Using NAR Trademarks in Usernames
“What’s in a Name?”
That question begins the Membership Marks Manual of the National Association of REALTORS®. But today, it may be more apt to ask, “What’s in a username?” As social networking websites and blogs continue to gain popularity in the real estate marketing world, association executives may ask their members, “What’s in your username?” And, if the members’ usernames include the term “REALTOR®”, AEs should know whether such uses are proper, and what to do if not.
What is a username?
A website that requires visitors to complete a registration prior to using that website often directs the visitor to create a log-in identity and password. That log-in identity is also called a username. Some usernames, like those used on some popular real estate blogs, are used not only to gain entry to a site, but also to identify publicly the user to others viewing the site. As more and more real estate professionals go online, they strive to create usernames that are unique and clever in order to distinguish them from other real estate professionals promoting themselves in the same online space.
Why is it important for REALTOR® associations to protect the use of REALTOR® marks in usernames?
NAR is the proud owner of numerous marks including but not limited to the terms REALTOR®, REALTOR-ASSOCIATE®, REALTORS®, the REALTOR® Logo and the Block “R” mark (which may be referred to collectively as the “marks”). The Marks are collective membership marks which serve to identify members of the National Association and distinguish them from non-members. Since 1916, when the unique term “REALTOR®” was first coined, the public has come to recognize those who use the marks as members of NAR and because some usernames are displayed publicly, proper and authorized use of the Marks in them is necessary to preserve the distinctive character and identifying function of the Marks.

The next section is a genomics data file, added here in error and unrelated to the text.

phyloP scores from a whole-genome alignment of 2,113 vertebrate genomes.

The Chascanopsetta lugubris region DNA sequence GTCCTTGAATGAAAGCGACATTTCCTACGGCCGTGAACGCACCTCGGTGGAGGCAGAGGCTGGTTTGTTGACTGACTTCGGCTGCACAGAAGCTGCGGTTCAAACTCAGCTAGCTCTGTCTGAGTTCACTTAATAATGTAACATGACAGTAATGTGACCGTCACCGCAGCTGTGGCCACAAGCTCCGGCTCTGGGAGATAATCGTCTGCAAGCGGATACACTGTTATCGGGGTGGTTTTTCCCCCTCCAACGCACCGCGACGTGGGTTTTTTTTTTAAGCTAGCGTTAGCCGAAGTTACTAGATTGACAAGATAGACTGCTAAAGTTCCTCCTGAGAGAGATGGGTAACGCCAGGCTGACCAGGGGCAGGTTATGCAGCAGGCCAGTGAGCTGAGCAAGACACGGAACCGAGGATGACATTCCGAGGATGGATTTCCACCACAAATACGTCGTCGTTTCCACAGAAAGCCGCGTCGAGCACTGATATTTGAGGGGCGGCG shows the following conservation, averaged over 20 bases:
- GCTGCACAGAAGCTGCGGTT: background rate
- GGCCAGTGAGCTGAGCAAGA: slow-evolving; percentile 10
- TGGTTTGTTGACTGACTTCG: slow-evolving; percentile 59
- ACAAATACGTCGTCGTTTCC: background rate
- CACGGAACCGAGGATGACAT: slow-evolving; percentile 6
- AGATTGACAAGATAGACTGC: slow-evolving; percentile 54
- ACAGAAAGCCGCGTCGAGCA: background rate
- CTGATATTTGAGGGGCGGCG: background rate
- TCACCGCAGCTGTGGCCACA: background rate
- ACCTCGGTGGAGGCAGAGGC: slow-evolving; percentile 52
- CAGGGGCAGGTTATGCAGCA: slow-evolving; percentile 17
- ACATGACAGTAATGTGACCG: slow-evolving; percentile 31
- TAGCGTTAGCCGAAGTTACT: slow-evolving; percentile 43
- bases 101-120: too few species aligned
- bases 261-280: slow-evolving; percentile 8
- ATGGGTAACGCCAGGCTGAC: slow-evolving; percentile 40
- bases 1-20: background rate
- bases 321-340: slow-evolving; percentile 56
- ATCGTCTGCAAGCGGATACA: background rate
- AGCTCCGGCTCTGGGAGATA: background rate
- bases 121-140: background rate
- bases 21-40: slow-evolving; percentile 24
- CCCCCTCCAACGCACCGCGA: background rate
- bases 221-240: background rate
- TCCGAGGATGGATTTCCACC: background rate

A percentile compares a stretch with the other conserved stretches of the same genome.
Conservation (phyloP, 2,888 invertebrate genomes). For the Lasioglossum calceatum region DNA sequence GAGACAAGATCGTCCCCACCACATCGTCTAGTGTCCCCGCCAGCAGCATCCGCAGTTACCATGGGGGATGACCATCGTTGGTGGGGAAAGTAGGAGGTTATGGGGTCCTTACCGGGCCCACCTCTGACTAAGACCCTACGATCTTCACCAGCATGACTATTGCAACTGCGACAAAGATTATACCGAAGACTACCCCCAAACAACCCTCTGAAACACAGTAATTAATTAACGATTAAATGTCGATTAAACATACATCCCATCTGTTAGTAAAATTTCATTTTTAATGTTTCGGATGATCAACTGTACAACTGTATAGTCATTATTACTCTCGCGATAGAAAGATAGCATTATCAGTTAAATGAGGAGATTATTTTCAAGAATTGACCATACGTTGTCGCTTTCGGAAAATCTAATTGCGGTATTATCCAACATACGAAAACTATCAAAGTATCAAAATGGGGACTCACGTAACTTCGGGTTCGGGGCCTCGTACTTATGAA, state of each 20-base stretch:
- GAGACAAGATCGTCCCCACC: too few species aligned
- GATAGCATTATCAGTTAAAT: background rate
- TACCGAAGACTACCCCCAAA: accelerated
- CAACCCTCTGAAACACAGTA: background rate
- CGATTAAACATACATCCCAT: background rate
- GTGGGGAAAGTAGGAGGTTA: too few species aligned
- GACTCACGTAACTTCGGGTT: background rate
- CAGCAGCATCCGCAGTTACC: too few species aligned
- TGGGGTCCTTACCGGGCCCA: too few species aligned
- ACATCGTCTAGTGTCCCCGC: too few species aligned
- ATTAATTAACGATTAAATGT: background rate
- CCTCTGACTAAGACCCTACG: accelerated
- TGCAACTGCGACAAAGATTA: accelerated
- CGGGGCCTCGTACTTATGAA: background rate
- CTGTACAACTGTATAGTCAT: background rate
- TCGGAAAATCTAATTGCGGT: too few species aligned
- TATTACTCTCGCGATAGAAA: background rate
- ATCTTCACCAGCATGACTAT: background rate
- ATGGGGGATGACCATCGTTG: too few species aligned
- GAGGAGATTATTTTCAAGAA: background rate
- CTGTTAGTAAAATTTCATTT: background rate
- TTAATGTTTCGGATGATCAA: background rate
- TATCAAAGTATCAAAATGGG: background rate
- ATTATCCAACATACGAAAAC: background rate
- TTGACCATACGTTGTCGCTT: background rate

State and local associations play an integral role in protecting and promoting a correct understanding and use of the Marks. The ongoing protection efforts of the state and local associations are the first step in ensuring that the REALTOR® marks continue to be recognized as an indicator of professionalism, integrity, and competence in real estate.
What are the rules regarding use of the REALTOR® marks in a username?
The rules governing the use of the REALTOR® marks are the same regardless of the medium in which the marks are being used. That means that the same rules apply to members’ firm names, domain names, or usernames. These rules require the REALTOR® marks to be used with the name of a member or with the legal name of a member broker’s real estate business. Used in this manner, the REALTOR® mark indicates the real estate professional’s membership to NAR. A separate rule adopted to preserve the viability of use of the REALTOR® marks to identify members prohibits use with descriptive words or phrases.
There are two exceptions to rules for use of the REALTOR® marks on the Internet. First, because the public has adopted the use of all lower-case letters in domain names and usernames, the requirements to use capitalization and the registration symbol “®”with the REALTOR® marks are relaxed. And second, when